Grong

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Grong kommune
Municipality
E6-Grong-Namdalen.jpg
Coat of arms of Grong kommune
Coat of arms
Official logo of Grong kommune
Nord-Trøndelag within
Norway
Grong within Nord-Trøndelag
Grong within Nord-Trøndelag
Coordinates: 64°31′53″N 12°37′12″E / 64.53139°N 12.62000°E / 64.53139; 12.62000Coordinates: 64°31′53″N 12°37′12″E / 64.53139°N 12.62000°E / 64.53139; 12.62000
Country Norway
County Nord-Trøndelag
District Namdalen
Administrative centre Mediå
Government
 • Mayor (2003) Erik Seem (Sp)
Area
 • Total 1,136.17 km2 (438.68 sq mi)
 • Land 1,097.65 km2 (423.81 sq mi)
 • Water 38.52 km2 (14.87 sq mi)
Area rank 87 in Norway
Population (2011)
 • Total 2,357
 • Rank 301 in Norway
 • Density 2.1/km2 (5/sq mi)
 • Change (10 years) -8.4 %
Time zone CET (UTC+1)
 • Summer (DST) CEST (UTC+2)
ISO 3166 code NO-1742
Official language form Neutral
Website www.grong.kommune.no
Data from Statistics Norway

About this sound Grong  (Southern Sami: Kråangke) is a municipality in Nord-Trøndelag county, Norway. It is part of the Namdalen region. The administrative centre of the municipality is the village of Medjå. Other villages in the municipality include Bergsmoen, Formofoss, Gartland, and Harran.

General information[edit]

Grong was established as a municipality on 1 January 1838 (see formannskapsdistrikt). On 1 January 1901, the northwestern district of Høylandet (population: 1,046) was separated from Grong to form its own municipality. On 1 January 1923, the northeastern district of Røyrvik (population: 392), the northwestern district of Namsskogan (population: 469), and the central district of Harran (population: 630) were all split from Grong to form separate municipalities. This left a vastly smaller municipality of Grong with only 1,272 residents. On 1 January 1964, the municipality of Harran (population: 1,085) was merged back into Grong.[1]

Name[edit]

The municipality (originally the parish) is named after the old Grong farm (Old Norse: Granungar), since the first church was built there. The first element is grön which means "spruce" and the last element is the plural form of the suffix -ungr.[2]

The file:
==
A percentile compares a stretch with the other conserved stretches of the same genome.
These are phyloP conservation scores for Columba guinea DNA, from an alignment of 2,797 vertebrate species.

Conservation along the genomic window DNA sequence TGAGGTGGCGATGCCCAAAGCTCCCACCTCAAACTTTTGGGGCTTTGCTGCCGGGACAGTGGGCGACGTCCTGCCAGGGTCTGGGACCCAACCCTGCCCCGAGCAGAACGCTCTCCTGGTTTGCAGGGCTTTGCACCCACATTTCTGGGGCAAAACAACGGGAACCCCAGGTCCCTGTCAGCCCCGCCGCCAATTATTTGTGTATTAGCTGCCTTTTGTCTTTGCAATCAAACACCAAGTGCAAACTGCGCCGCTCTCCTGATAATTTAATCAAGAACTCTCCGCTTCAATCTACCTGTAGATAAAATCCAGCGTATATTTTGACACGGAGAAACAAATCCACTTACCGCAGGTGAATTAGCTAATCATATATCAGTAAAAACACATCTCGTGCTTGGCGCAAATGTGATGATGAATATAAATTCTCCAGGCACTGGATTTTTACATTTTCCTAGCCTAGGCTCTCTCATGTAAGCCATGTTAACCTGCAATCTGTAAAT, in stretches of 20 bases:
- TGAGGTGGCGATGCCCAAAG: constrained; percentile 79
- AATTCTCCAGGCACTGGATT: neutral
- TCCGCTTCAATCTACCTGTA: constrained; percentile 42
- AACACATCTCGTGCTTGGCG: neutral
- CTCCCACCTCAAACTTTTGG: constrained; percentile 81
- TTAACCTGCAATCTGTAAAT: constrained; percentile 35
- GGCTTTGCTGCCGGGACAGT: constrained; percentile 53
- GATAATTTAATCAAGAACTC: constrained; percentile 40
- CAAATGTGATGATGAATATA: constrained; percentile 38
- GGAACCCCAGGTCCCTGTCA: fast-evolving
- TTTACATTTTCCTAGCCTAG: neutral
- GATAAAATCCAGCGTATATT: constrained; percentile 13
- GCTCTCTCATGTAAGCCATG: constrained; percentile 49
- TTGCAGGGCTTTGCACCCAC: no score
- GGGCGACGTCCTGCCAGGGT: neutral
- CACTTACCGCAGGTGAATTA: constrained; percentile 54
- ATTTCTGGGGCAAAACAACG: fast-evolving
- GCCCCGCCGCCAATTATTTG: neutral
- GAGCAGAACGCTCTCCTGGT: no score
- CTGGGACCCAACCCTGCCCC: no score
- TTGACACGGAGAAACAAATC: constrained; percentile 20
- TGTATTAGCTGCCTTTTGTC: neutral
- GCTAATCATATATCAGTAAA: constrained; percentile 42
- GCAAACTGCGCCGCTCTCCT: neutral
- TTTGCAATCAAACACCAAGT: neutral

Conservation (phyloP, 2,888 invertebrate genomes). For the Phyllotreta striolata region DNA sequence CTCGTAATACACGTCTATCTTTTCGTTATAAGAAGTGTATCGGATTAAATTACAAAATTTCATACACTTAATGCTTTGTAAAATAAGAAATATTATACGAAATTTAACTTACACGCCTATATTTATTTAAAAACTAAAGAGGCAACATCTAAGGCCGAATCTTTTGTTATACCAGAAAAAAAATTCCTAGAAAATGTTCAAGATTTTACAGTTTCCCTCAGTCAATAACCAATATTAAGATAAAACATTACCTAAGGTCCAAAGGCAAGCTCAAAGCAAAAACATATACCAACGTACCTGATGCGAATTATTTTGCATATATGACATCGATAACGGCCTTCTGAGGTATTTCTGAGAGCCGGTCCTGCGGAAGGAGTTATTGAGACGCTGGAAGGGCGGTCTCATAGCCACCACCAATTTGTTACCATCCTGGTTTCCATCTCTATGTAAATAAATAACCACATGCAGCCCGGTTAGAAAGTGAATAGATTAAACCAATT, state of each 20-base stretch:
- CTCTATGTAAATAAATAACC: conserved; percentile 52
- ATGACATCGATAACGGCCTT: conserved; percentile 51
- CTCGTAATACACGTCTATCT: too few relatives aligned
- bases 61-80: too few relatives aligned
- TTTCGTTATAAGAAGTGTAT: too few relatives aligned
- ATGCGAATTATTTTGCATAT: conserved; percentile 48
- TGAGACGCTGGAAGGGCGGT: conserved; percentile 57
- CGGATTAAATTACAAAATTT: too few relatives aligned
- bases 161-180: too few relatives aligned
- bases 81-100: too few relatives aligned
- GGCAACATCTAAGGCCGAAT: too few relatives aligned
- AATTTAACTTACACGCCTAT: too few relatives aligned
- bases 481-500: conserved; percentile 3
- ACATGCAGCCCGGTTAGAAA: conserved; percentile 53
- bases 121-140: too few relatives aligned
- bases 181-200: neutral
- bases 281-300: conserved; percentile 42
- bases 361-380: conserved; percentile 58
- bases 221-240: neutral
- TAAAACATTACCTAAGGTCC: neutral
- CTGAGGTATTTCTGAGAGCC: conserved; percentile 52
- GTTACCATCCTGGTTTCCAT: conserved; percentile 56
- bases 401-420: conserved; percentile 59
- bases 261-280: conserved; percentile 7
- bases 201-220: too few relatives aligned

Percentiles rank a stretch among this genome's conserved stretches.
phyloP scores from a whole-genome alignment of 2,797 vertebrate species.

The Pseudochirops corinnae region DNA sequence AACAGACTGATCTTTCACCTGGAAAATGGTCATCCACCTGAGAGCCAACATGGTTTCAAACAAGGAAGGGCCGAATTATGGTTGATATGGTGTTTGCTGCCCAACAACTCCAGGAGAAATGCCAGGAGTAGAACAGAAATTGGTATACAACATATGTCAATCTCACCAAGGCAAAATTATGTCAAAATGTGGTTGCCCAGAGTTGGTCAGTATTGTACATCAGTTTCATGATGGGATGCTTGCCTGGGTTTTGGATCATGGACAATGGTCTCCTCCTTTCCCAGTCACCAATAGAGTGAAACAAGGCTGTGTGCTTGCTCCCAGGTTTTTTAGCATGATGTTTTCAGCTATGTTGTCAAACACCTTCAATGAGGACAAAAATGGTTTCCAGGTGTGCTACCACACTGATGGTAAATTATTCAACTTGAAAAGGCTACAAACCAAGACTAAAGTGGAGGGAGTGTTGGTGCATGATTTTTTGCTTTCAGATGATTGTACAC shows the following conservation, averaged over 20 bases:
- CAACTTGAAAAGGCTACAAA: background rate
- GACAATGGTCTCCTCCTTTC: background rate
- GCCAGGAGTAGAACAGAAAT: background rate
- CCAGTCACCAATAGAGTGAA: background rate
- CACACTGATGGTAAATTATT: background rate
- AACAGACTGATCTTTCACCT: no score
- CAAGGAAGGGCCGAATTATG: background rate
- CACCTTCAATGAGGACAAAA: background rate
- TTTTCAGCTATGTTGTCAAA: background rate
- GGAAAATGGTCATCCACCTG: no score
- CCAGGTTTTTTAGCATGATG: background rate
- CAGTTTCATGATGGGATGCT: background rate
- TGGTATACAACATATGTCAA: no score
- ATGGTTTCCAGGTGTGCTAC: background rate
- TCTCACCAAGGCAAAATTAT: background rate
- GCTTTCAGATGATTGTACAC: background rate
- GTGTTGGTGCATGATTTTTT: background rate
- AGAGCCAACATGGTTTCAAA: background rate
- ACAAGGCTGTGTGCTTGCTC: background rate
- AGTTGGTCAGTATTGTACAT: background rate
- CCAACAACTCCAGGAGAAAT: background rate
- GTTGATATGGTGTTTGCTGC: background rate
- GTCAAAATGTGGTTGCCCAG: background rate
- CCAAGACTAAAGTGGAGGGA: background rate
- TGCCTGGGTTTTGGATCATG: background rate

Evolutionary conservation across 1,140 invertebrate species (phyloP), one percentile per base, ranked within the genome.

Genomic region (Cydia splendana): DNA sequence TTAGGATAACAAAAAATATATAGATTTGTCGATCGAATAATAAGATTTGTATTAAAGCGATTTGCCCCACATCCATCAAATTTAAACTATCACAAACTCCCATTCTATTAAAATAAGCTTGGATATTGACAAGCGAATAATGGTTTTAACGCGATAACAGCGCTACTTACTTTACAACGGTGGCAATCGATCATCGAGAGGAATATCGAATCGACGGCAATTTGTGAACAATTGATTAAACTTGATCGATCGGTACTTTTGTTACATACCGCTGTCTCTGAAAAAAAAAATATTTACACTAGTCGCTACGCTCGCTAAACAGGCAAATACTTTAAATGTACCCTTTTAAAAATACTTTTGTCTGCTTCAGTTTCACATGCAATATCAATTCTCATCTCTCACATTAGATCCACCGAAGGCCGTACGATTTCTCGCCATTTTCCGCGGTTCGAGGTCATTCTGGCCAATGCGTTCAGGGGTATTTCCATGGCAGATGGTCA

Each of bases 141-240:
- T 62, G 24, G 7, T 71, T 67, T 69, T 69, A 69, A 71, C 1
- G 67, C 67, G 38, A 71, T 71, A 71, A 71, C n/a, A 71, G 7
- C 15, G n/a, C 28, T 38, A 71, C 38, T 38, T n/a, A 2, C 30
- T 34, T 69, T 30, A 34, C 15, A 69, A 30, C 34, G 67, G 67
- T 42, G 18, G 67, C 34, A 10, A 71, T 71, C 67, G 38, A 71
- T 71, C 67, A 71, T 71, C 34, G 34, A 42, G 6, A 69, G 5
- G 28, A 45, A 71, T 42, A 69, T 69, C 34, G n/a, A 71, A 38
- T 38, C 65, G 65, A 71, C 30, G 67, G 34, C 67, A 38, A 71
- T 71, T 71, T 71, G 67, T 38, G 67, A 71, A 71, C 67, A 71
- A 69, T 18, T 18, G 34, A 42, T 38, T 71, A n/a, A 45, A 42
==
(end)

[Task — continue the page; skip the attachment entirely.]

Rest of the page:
Coat-of-arms[edit]

The coat-of-arms is from modern times; they were granted on 6 February 1987. The arms show three green triangles on a silver/gray background. The green triangles represent spruce trees (gran), making them canting arms. The name is supposedly derived from Granungar. The number three symbolizes the three main villages in the municipality: Harran, Bergsmoen, and Medjå.[3]

Churches[edit]

The Church of Norway has two parishes (sokn) within the municipality of Grong. It is part of the Namdal deanery in the Diocese of Nidaros.

Churches in Grong
Parish
(Sokn)
Church Name Location
of the Church
Year Built
Grong Grong Church Grong 1877
Harran Harran Church Harran 1874
Gløshaug Church Gartland 1689

Geography[edit]

Grong is located along the river Namsen in the Namdalen valley. Two major tributaries of the Namsen flow through Grong too: the river Sanddøla and the river Neselva. The Bangsjøene lakes lie at the extreme southern border with Snåsa and Overhalla. The Blåfjella–Skjækerfjella National Park covers a small part of the southeastern part of Grong.

Transportation[edit]

The European route E6 highway follows the river Namsen across the municipality, as does the Nordlandsbanen railway line. The two main stations on the Nordlandsbanen are Grong Station in Medjå and Harran Station in Harran. The old Namsos Line railway used to run from Grong to Namsos, but that is now closed.

Media gallery[edit]

References[edit]

  1. ^ Jukvam, Dag (1999). "Historisk oversikt over endringer i kommune- og fylkesinndelingen" (in Norwegian). Statistisk sentralbyrå. 
  2. ^ Rygh, Oluf (1903). Norske gaardnavne: Nordre Trondhjems amt (dokpro.uio.no) (in Norwegian) (15 ed.). Kristiania, Norge: W. C. Fabritius & sønners bogtrikkeri. p. 295. 
  3. ^ Norske Kommunevåpen (1990). "Nye kommunevåbener i Norden". Retrieved 29 October 2008. 

External links[edit]